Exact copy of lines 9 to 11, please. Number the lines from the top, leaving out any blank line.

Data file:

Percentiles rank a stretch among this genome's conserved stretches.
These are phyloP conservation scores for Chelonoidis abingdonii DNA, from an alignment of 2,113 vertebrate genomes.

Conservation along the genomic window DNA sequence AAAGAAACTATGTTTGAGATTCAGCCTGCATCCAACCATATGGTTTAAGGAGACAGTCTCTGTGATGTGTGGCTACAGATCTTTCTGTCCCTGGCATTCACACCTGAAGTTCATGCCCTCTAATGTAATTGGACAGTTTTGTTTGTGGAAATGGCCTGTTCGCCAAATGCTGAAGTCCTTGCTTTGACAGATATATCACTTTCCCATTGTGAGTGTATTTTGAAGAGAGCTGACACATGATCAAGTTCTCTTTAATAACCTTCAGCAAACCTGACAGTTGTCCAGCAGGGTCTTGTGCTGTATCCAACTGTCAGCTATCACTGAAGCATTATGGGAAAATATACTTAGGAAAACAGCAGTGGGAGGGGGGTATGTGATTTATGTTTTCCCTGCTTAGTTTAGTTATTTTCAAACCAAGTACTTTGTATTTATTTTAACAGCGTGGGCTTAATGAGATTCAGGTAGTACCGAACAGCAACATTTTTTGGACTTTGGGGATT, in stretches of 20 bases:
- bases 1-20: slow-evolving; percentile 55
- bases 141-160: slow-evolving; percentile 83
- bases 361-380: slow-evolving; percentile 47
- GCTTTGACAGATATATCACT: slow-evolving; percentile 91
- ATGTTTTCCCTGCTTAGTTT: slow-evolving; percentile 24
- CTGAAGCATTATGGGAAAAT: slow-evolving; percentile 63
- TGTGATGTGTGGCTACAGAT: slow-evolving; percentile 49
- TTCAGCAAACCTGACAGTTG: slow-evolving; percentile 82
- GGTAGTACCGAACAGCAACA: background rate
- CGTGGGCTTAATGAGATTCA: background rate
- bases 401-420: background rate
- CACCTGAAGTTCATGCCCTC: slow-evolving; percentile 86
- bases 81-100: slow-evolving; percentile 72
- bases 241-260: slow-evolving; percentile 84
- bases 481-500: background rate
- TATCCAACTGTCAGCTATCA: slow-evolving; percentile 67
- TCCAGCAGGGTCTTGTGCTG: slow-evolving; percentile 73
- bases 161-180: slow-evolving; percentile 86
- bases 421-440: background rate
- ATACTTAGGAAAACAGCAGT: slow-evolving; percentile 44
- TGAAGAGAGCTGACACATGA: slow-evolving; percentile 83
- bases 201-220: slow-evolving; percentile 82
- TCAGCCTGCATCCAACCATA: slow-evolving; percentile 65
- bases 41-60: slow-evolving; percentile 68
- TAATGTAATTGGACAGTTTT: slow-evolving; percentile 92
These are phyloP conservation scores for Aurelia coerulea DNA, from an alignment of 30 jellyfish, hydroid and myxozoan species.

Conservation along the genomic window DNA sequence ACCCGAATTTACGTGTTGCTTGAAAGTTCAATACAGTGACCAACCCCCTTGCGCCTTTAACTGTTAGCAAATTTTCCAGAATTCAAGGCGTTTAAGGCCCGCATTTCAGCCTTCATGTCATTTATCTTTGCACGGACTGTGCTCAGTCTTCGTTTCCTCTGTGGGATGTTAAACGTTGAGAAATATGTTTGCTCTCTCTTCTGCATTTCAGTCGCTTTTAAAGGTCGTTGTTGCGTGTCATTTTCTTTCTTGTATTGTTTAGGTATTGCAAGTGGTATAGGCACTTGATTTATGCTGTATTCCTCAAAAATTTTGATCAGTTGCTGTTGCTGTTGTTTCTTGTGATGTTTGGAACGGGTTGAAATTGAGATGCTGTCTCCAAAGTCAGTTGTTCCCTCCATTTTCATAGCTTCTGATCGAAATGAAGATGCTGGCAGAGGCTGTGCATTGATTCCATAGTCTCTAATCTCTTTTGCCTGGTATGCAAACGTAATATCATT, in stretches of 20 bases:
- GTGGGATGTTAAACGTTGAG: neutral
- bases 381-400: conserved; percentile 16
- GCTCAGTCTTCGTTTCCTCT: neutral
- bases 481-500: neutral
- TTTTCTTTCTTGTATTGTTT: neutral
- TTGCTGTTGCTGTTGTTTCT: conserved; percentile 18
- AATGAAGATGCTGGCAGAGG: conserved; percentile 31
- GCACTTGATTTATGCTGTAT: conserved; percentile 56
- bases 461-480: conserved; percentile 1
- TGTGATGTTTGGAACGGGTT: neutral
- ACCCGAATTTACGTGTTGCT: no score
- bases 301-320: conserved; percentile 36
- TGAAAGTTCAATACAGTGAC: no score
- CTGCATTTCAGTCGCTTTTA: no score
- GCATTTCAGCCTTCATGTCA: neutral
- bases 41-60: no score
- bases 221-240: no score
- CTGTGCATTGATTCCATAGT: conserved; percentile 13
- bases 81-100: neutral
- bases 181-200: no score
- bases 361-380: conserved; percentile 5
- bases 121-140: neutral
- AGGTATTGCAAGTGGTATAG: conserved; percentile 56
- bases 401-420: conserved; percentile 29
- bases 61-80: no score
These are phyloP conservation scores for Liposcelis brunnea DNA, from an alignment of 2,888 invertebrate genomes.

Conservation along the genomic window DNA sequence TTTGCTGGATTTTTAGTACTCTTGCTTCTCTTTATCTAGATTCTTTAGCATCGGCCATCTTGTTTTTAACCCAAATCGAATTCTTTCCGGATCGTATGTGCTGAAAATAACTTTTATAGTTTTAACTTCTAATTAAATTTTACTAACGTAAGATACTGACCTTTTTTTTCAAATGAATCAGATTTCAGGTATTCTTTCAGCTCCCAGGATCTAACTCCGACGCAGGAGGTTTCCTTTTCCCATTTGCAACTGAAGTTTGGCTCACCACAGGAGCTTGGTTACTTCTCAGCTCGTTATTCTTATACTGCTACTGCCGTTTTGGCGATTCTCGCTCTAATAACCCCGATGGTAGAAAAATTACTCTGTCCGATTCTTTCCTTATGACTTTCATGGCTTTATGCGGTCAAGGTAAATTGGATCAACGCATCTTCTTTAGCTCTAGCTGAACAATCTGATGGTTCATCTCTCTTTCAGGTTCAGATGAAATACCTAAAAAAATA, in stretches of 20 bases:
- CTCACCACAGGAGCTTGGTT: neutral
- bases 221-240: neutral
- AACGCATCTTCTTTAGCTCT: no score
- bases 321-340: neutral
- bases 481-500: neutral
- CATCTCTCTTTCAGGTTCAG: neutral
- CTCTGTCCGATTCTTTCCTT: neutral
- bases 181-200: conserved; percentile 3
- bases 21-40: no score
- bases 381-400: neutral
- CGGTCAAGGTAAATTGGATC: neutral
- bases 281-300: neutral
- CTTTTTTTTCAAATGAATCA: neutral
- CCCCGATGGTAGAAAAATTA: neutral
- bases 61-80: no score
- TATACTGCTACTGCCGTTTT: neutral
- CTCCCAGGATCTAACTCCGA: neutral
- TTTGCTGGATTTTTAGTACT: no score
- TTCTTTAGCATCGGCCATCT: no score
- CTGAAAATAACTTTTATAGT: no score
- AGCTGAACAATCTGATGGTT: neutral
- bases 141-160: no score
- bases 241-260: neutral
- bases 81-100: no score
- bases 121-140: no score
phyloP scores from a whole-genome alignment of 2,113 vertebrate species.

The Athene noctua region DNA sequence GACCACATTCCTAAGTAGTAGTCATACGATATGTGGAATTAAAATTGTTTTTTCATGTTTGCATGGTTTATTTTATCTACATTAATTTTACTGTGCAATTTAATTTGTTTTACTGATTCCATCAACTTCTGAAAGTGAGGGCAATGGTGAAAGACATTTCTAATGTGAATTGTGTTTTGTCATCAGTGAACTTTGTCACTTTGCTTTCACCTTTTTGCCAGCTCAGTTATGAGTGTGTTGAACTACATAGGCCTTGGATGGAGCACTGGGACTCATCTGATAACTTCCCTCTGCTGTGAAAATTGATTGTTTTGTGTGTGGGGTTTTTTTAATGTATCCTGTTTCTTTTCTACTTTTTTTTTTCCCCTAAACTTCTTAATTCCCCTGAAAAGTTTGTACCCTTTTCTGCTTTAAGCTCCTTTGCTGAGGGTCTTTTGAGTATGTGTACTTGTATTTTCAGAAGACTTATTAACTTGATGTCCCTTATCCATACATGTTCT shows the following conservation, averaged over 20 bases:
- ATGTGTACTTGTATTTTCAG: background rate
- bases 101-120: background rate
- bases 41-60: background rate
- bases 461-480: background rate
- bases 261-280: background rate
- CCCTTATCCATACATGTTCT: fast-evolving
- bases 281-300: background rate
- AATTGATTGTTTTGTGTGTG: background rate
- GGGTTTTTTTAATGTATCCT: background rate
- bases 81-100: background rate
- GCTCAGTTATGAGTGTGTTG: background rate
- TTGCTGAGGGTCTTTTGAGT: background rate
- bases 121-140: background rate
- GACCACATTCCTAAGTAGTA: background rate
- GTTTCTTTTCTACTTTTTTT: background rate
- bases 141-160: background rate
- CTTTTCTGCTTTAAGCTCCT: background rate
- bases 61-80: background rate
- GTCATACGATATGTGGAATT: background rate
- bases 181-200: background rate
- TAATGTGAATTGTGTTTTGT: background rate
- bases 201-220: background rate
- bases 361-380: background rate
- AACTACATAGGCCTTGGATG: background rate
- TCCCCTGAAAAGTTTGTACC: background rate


- CTGAAGCATTATGGGAAAAT: slow-evolving; percentile 63
- TGTGATGTGTGGCTACAGAT: slow-evolving; percentile 49
- TTCAGCAAACCTGACAGTTG: slow-evolving; percentile 82